If you read personal finance magazines, books, and websites (especially topics like financial independence and retiring early (sometimes called “FIRE”), etc.), you have probably seen articles about how much money you can save by consistently saving on little things, like your daily coffee. One personal finance guru has an online calculator.*
Then there are others who say don’t sweat the small stuff and focus instead on the big things; instead of wasting your time trying to save money by modifying your coffee habit, you should save money on your car and house.
The “Latte Factor” is one presentation of the little-things-add-up-to-big-things philosophy. “Watch the pennies and the dollars will take care of themselves” is another way to say it. This way of thinking has plenty of proponents, myself included.
As mentioned above, you’ve probably also seen articles about how much you can save on the big things. At least one expert (which is to say, someone who has written a book and sells it on his website) says, “forget all that little stuff, I’ll show you how to do big things and once you do them you won’t need to worry about the little things” [my paraphrase]. Save on the big things, and you won’t have to worry about the little things, the thinking goes.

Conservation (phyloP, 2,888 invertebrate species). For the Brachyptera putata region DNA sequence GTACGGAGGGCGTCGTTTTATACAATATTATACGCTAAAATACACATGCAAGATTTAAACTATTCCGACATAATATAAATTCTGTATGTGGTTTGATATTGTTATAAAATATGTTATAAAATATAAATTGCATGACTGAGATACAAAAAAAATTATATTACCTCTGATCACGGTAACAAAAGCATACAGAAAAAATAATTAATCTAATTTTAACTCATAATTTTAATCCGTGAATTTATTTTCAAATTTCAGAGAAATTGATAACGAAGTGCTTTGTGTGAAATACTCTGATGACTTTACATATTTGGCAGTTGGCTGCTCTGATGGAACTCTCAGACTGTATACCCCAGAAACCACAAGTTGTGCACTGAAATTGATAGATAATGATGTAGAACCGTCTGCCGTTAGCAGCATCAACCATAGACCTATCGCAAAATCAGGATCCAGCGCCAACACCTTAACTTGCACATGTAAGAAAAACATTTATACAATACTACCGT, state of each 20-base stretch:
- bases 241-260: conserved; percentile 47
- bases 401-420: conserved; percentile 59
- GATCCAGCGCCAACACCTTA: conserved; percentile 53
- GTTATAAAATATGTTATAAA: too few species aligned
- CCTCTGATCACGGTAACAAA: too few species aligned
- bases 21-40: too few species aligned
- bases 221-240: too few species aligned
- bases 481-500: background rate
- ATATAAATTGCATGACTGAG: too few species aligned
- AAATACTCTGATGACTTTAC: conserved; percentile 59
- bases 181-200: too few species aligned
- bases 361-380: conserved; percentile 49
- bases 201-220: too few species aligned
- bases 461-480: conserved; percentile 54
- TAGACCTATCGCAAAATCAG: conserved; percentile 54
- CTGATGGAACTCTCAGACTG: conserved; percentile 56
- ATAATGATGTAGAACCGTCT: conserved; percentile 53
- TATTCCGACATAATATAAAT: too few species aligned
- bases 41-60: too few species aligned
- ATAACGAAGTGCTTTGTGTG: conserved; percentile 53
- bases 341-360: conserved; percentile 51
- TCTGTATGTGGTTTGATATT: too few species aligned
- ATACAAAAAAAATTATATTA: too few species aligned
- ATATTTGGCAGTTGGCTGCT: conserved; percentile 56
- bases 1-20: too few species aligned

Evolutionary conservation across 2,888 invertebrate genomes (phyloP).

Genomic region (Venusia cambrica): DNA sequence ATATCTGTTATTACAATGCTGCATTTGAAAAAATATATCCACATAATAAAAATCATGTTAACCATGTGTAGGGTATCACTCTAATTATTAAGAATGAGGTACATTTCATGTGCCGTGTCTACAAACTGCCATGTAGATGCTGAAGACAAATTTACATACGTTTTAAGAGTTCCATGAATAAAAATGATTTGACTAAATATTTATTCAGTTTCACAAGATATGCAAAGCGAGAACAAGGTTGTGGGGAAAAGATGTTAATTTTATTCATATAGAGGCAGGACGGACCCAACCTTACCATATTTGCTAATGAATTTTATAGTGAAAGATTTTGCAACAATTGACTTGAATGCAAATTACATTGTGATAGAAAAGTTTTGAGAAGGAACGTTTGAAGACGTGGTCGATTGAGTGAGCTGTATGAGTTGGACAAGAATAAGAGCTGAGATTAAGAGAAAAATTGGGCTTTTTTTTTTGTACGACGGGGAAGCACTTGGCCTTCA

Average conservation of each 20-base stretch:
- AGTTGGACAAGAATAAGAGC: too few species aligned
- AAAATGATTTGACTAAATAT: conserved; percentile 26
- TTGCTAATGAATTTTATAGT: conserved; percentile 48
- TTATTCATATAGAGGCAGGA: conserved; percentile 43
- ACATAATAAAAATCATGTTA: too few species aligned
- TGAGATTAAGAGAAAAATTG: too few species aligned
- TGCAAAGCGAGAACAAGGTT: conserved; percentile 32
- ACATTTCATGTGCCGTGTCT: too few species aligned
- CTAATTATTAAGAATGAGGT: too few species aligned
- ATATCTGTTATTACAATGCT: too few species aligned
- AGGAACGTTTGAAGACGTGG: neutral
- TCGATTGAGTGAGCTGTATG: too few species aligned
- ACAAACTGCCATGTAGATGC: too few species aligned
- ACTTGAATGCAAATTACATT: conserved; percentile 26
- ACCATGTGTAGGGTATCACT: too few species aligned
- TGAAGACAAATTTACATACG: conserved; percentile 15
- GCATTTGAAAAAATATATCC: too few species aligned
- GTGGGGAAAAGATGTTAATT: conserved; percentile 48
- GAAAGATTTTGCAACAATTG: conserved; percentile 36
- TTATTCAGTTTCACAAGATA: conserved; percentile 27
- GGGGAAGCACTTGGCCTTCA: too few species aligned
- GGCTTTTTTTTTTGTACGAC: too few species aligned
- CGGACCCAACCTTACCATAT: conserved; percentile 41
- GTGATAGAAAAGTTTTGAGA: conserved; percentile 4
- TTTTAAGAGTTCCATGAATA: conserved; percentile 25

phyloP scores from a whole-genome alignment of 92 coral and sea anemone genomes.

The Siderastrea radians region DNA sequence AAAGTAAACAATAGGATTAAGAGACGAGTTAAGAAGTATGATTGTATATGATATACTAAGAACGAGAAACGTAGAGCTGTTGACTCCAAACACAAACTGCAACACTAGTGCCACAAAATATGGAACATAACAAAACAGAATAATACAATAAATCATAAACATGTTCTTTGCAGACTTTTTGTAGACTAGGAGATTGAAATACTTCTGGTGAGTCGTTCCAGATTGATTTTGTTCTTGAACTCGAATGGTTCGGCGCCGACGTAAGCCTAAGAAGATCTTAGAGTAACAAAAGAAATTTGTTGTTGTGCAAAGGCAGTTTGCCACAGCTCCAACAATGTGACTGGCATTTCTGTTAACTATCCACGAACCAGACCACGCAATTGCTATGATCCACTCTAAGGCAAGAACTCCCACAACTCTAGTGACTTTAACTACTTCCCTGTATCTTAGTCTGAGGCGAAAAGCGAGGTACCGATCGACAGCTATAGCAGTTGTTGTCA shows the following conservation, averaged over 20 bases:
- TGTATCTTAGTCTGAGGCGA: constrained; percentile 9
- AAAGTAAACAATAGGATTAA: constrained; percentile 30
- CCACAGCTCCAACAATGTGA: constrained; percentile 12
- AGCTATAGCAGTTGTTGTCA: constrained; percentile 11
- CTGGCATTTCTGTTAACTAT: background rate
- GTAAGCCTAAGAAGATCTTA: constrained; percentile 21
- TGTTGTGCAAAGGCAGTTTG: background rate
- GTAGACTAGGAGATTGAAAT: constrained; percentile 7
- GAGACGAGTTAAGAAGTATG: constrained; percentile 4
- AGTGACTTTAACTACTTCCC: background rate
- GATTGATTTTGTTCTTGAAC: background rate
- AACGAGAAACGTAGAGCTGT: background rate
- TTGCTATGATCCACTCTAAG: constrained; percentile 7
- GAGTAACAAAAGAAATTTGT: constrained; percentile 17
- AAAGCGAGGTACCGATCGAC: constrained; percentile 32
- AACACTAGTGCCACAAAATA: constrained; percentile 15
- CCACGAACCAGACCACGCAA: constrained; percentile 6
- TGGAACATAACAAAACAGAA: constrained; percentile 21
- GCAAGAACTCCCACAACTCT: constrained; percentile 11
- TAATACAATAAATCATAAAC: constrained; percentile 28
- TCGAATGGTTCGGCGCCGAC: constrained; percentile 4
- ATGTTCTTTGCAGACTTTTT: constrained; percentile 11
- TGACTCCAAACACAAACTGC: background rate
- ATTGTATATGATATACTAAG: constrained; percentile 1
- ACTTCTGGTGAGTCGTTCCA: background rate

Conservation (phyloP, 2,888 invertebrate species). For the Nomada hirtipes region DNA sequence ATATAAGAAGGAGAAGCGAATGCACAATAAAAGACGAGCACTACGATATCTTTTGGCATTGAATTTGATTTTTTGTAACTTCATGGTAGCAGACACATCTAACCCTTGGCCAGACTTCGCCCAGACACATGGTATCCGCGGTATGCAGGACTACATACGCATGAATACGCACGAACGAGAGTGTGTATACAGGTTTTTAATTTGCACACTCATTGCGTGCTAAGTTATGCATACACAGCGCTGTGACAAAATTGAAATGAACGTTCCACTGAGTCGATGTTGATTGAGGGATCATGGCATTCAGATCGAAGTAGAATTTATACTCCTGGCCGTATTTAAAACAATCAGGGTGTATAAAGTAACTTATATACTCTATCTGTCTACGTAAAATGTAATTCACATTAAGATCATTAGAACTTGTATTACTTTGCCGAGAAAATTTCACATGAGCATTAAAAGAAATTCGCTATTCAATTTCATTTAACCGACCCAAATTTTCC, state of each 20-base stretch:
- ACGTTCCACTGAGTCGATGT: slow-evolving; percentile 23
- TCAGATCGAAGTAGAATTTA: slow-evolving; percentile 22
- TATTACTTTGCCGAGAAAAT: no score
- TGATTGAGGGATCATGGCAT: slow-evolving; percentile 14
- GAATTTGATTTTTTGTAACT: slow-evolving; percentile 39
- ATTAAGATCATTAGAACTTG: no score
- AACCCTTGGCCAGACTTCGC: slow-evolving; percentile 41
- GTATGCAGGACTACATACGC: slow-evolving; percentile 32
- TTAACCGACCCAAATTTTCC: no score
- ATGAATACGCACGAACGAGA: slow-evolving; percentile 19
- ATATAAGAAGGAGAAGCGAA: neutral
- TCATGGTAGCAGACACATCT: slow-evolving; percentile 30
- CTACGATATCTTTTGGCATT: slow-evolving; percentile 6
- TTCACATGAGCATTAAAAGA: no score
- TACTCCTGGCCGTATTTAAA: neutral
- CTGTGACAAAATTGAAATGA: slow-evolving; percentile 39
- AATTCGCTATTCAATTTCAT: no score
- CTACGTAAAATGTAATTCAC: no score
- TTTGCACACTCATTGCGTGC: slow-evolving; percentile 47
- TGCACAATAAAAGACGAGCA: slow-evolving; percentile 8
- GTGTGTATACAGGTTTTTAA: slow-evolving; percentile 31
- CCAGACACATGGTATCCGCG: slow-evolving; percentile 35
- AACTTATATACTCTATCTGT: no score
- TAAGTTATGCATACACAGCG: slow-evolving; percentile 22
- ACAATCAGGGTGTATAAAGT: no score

So, we have a debate: Which is better? Saving money by consistently reducing or eliminating spending on a small purchases (e.g., fancy coffee like latte that you might purchase 200 to 250 times per year) … or … saving money on a big purchase (e.g., a car or your house that you might have only several times in your life) and the semi-big expenditures like cable television, telephones, and credit-card interest?
It seems to me, it’s not an either-or proposition. There’s no reason you can’t save on both the small things and the big things. In my opinion, saving on the small things is good training for saving on the semi-big and big things. Kind of like in professional sports, start in the minor leagues and then move up to the majors. It reminds me a bit of the sentence in “The Richest Man in Babylon” where Arkad says, “If I set for myself a task, be it ever so trifling, I shall see it through. How else shall I have confidence in myself to do important things?”
Set yourself the task using your habits of frugality, efficiency, and economy to save money on the small things and you’ll find you can also save money on the big things.
* I’ve experimented with the calculator at http://davidbach.com/latte-factor/ and have found that the weekly and monthly calculations do not match (aren’t even close) to results I get with other online compound earnings calculators. However, the daily calculations are consistent with other results.